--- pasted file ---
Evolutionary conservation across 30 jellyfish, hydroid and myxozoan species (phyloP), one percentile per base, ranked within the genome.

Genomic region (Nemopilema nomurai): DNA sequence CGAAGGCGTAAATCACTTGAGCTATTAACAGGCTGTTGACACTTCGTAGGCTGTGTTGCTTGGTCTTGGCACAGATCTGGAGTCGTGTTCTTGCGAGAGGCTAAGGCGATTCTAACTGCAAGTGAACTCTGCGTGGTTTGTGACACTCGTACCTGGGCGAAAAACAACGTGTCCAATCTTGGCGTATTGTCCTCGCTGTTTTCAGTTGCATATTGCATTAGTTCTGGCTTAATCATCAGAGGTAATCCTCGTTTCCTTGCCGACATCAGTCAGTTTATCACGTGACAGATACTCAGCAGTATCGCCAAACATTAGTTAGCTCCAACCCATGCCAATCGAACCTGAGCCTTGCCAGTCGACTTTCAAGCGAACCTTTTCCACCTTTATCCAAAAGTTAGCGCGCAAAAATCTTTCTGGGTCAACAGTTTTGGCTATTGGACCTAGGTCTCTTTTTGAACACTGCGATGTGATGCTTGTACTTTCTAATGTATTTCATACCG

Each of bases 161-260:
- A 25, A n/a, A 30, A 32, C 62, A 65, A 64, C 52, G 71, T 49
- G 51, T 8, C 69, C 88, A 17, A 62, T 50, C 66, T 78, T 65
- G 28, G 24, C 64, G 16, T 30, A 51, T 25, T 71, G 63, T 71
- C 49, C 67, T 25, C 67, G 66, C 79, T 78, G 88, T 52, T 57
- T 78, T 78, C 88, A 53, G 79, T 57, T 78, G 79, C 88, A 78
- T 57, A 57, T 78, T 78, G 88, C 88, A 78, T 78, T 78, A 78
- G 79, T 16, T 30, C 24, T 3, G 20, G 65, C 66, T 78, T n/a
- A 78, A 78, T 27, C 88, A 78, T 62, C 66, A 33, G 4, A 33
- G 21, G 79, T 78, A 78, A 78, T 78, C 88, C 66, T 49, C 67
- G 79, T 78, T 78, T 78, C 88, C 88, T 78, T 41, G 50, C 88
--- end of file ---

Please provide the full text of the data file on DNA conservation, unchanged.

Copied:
Evolutionary conservation across 30 jellyfish, hydroid and myxozoan species (phyloP), one percentile per base, ranked within the genome.

Genomic region (Nemopilema nomurai): DNA sequence CGAAGGCGTAAATCACTTGAGCTATTAACAGGCTGTTGACACTTCGTAGGCTGTGTTGCTTGGTCTTGGCACAGATCTGGAGTCGTGTTCTTGCGAGAGGCTAAGGCGATTCTAACTGCAAGTGAACTCTGCGTGGTTTGTGACACTCGTACCTGGGCGAAAAACAACGTGTCCAATCTTGGCGTATTGTCCTCGCTGTTTTCAGTTGCATATTGCATTAGTTCTGGCTTAATCATCAGAGGTAATCCTCGTTTCCTTGCCGACATCAGTCAGTTTATCACGTGACAGATACTCAGCAGTATCGCCAAACATTAGTTAGCTCCAACCCATGCCAATCGAACCTGAGCCTTGCCAGTCGACTTTCAAGCGAACCTTTTCCACCTTTATCCAAAAGTTAGCGCGCAAAAATCTTTCTGGGTCAACAGTTTTGGCTATTGGACCTAGGTCTCTTTTTGAACACTGCGATGTGATGCTTGTACTTTCTAATGTATTTCATACCG

Each of bases 161-260:
- A 25, A n/a, A 30, A 32, C 62, A 65, A 64, C 52, G 71, T 49
- G 51, T 8, C 69, C 88, A 17, A 62, T 50, C 66, T 78, T 65
- G 28, G 24, C 64, G 16, T 30, A 51, T 25, T 71, G 63, T 71
- C 49, C 67, T 25, C 67, G 66, C 79, T 78, G 88, T 52, T 57
- T 78, T 78, C 88, A 53, G 79, T 57, T 78, G 79, C 88, A 78
- T 57, A 57, T 78, T 78, G 88, C 88, A 78, T 78, T 78, A 78
- G 79, T 16, T 30, C 24, T 3, G 20, G 65, C 66, T 78, T n/a
- A 78, A 78, T 27, C 88, A 78, T 62, C 66, A 33, G 4, A 33
- G 21, G 79, T 78, A 78, A 78, T 78, C 88, C 66, T 49, C 67
- G 79, T 78, T 78, T 78, C 88, C 88, T 78, T 41, G 50, C 88